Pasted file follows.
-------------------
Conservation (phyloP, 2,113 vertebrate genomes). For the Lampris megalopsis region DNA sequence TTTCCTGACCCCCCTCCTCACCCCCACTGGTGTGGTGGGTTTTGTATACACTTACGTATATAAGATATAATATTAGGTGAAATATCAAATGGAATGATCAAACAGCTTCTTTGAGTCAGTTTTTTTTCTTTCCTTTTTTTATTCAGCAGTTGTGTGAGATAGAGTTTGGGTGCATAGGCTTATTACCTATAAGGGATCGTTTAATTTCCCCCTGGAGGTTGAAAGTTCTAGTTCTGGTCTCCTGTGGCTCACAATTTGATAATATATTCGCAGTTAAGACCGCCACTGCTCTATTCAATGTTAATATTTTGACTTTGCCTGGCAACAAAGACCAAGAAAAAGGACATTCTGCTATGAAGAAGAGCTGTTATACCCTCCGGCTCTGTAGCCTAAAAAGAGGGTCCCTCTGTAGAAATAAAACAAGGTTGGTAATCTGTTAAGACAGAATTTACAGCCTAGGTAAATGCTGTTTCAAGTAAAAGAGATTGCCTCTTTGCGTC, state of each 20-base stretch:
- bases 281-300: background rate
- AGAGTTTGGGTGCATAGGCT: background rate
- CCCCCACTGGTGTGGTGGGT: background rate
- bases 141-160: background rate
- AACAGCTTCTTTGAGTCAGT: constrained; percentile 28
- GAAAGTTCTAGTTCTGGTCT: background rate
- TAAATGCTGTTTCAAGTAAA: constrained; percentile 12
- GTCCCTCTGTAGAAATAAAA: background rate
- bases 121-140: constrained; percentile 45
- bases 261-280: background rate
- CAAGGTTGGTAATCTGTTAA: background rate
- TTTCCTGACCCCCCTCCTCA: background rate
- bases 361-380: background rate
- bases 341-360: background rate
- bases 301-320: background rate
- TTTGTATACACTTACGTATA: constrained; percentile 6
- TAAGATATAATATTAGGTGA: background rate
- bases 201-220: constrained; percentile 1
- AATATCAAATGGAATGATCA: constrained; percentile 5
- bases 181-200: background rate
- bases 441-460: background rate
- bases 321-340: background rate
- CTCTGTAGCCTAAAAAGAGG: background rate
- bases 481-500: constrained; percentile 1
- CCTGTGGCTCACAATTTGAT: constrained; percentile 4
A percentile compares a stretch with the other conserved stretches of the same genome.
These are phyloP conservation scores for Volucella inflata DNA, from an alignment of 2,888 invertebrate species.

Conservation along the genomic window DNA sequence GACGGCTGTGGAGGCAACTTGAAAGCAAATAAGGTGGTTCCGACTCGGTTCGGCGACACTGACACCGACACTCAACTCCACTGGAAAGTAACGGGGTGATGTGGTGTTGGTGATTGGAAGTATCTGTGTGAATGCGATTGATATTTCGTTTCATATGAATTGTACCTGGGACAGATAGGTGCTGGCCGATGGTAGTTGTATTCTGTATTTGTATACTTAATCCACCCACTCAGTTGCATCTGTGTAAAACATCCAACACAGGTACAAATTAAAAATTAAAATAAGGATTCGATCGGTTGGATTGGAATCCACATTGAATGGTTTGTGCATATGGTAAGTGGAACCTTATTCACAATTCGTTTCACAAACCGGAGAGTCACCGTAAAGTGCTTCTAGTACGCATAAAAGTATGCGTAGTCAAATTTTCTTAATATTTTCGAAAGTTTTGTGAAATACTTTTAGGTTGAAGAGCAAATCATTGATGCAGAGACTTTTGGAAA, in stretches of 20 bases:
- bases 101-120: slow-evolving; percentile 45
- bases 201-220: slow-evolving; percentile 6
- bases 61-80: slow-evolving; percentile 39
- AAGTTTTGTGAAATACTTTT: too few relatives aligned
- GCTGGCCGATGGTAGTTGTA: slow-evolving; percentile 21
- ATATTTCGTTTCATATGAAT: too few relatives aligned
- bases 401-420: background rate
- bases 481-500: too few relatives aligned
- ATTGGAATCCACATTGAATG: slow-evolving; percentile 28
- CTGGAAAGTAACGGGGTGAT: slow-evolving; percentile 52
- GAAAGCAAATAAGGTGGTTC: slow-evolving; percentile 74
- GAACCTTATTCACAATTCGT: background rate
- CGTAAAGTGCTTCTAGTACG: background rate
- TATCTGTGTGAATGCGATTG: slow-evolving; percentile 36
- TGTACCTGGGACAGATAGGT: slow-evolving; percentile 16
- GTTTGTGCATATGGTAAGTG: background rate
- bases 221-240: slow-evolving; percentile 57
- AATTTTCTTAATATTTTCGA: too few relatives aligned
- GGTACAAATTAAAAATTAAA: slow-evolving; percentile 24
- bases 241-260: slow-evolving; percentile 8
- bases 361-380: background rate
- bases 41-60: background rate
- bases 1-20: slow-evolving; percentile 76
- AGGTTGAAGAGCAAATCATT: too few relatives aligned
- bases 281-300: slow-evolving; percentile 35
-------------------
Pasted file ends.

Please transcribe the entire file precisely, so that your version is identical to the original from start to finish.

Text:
Conservation (phyloP, 2,113 vertebrate genomes). For the Lampris megalopsis region DNA sequence TTTCCTGACCCCCCTCCTCACCCCCACTGGTGTGGTGGGTTTTGTATACACTTACGTATATAAGATATAATATTAGGTGAAATATCAAATGGAATGATCAAACAGCTTCTTTGAGTCAGTTTTTTTTCTTTCCTTTTTTTATTCAGCAGTTGTGTGAGATAGAGTTTGGGTGCATAGGCTTATTACCTATAAGGGATCGTTTAATTTCCCCCTGGAGGTTGAAAGTTCTAGTTCTGGTCTCCTGTGGCTCACAATTTGATAATATATTCGCAGTTAAGACCGCCACTGCTCTATTCAATGTTAATATTTTGACTTTGCCTGGCAACAAAGACCAAGAAAAAGGACATTCTGCTATGAAGAAGAGCTGTTATACCCTCCGGCTCTGTAGCCTAAAAAGAGGGTCCCTCTGTAGAAATAAAACAAGGTTGGTAATCTGTTAAGACAGAATTTACAGCCTAGGTAAATGCTGTTTCAAGTAAAAGAGATTGCCTCTTTGCGTC, state of each 20-base stretch:
- bases 281-300: background rate
- AGAGTTTGGGTGCATAGGCT: background rate
- CCCCCACTGGTGTGGTGGGT: background rate
- bases 141-160: background rate
- AACAGCTTCTTTGAGTCAGT: constrained; percentile 28
- GAAAGTTCTAGTTCTGGTCT: background rate
- TAAATGCTGTTTCAAGTAAA: constrained; percentile 12
- GTCCCTCTGTAGAAATAAAA: background rate
- bases 121-140: constrained; percentile 45
- bases 261-280: background rate
- CAAGGTTGGTAATCTGTTAA: background rate
- TTTCCTGACCCCCCTCCTCA: background rate
- bases 361-380: background rate
- bases 341-360: background rate
- bases 301-320: background rate
- TTTGTATACACTTACGTATA: constrained; percentile 6
- TAAGATATAATATTAGGTGA: background rate
- bases 201-220: constrained; percentile 1
- AATATCAAATGGAATGATCA: constrained; percentile 5
- bases 181-200: background rate
- bases 441-460: background rate
- bases 321-340: background rate
- CTCTGTAGCCTAAAAAGAGG: background rate
- bases 481-500: constrained; percentile 1
- CCTGTGGCTCACAATTTGAT: constrained; percentile 4
A percentile compares a stretch with the other conserved stretches of the same genome.
These are phyloP conservation scores for Volucella inflata DNA, from an alignment of 2,888 invertebrate species.

Conservation along the genomic window DNA sequence GACGGCTGTGGAGGCAACTTGAAAGCAAATAAGGTGGTTCCGACTCGGTTCGGCGACACTGACACCGACACTCAACTCCACTGGAAAGTAACGGGGTGATGTGGTGTTGGTGATTGGAAGTATCTGTGTGAATGCGATTGATATTTCGTTTCATATGAATTGTACCTGGGACAGATAGGTGCTGGCCGATGGTAGTTGTATTCTGTATTTGTATACTTAATCCACCCACTCAGTTGCATCTGTGTAAAACATCCAACACAGGTACAAATTAAAAATTAAAATAAGGATTCGATCGGTTGGATTGGAATCCACATTGAATGGTTTGTGCATATGGTAAGTGGAACCTTATTCACAATTCGTTTCACAAACCGGAGAGTCACCGTAAAGTGCTTCTAGTACGCATAAAAGTATGCGTAGTCAAATTTTCTTAATATTTTCGAAAGTTTTGTGAAATACTTTTAGGTTGAAGAGCAAATCATTGATGCAGAGACTTTTGGAAA, in stretches of 20 bases:
- bases 101-120: slow-evolving; percentile 45
- bases 201-220: slow-evolving; percentile 6
- bases 61-80: slow-evolving; percentile 39
- AAGTTTTGTGAAATACTTTT: too few relatives aligned
- GCTGGCCGATGGTAGTTGTA: slow-evolving; percentile 21
- ATATTTCGTTTCATATGAAT: too few relatives aligned
- bases 401-420: background rate
- bases 481-500: too few relatives aligned
- ATTGGAATCCACATTGAATG: slow-evolving; percentile 28
- CTGGAAAGTAACGGGGTGAT: slow-evolving; percentile 52
- GAAAGCAAATAAGGTGGTTC: slow-evolving; percentile 74
- GAACCTTATTCACAATTCGT: background rate
- CGTAAAGTGCTTCTAGTACG: background rate
- TATCTGTGTGAATGCGATTG: slow-evolving; percentile 36
- TGTACCTGGGACAGATAGGT: slow-evolving; percentile 16
- GTTTGTGCATATGGTAAGTG: background rate
- bases 221-240: slow-evolving; percentile 57
- AATTTTCTTAATATTTTCGA: too few relatives aligned
- GGTACAAATTAAAAATTAAA: slow-evolving; percentile 24
- bases 241-260: slow-evolving; percentile 8
- bases 361-380: background rate
- bases 41-60: background rate
- bases 1-20: slow-evolving; percentile 76
- AGGTTGAAGAGCAAATCATT: too few relatives aligned
- bases 281-300: slow-evolving; percentile 35